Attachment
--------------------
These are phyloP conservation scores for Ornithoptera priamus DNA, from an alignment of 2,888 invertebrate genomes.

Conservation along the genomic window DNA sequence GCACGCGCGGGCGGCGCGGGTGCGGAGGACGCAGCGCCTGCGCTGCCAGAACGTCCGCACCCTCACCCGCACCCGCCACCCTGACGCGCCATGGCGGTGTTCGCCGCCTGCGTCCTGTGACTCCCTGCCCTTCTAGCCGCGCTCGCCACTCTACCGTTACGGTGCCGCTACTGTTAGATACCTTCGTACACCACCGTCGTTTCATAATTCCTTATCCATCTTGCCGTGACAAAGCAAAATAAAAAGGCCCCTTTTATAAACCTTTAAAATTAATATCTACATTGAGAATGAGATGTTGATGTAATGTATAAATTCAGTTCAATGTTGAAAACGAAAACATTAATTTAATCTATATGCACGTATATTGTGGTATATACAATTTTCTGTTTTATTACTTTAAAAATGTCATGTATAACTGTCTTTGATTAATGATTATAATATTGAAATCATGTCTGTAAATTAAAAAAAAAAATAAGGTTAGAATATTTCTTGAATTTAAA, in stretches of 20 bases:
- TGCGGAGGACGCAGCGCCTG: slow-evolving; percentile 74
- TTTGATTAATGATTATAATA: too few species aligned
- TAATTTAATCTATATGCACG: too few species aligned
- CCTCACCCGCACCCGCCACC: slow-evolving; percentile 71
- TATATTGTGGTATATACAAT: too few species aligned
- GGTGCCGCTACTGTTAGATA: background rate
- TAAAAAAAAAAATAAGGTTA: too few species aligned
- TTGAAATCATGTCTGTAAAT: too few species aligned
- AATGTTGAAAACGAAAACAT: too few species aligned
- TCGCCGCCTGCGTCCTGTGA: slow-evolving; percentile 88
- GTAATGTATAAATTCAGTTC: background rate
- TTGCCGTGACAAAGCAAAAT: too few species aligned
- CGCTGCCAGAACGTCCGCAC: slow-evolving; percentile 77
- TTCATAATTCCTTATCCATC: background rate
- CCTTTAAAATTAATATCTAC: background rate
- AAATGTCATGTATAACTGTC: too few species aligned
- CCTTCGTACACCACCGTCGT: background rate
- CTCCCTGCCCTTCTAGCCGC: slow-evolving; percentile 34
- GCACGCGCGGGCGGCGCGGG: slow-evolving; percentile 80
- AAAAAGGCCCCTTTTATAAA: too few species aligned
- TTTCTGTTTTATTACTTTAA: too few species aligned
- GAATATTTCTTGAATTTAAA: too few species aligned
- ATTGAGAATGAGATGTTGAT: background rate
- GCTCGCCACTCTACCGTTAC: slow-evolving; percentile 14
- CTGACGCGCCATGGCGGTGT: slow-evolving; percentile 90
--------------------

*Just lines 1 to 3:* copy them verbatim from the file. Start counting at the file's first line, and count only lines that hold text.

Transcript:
These are phyloP conservation scores for Ornithoptera priamus DNA, from an alignment of 2,888 invertebrate genomes.

Conservation along the genomic window DNA sequence GCACGCGCGGGCGGCGCGGGTGCGGAGGACGCAGCGCCTGCGCTGCCAGAACGTCCGCACCCTCACCCGCACCCGCCACCCTGACGCGCCATGGCGGTGTTCGCCGCCTGCGTCCTGTGACTCCCTGCCCTTCTAGCCGCGCTCGCCACTCTACCGTTACGGTGCCGCTACTGTTAGATACCTTCGTACACCACCGTCGTTTCATAATTCCTTATCCATCTTGCCGTGACAAAGCAAAATAAAAAGGCCCCTTTTATAAACCTTTAAAATTAATATCTACATTGAGAATGAGATGTTGATGTAATGTATAAATTCAGTTCAATGTTGAAAACGAAAACATTAATTTAATCTATATGCACGTATATTGTGGTATATACAATTTTCTGTTTTATTACTTTAAAAATGTCATGTATAACTGTCTTTGATTAATGATTATAATATTGAAATCATGTCTGTAAATTAAAAAAAAAAATAAGGTTAGAATATTTCTTGAATTTAAA, in stretches of 20 bases:
- TGCGGAGGACGCAGCGCCTG: slow-evolving; percentile 74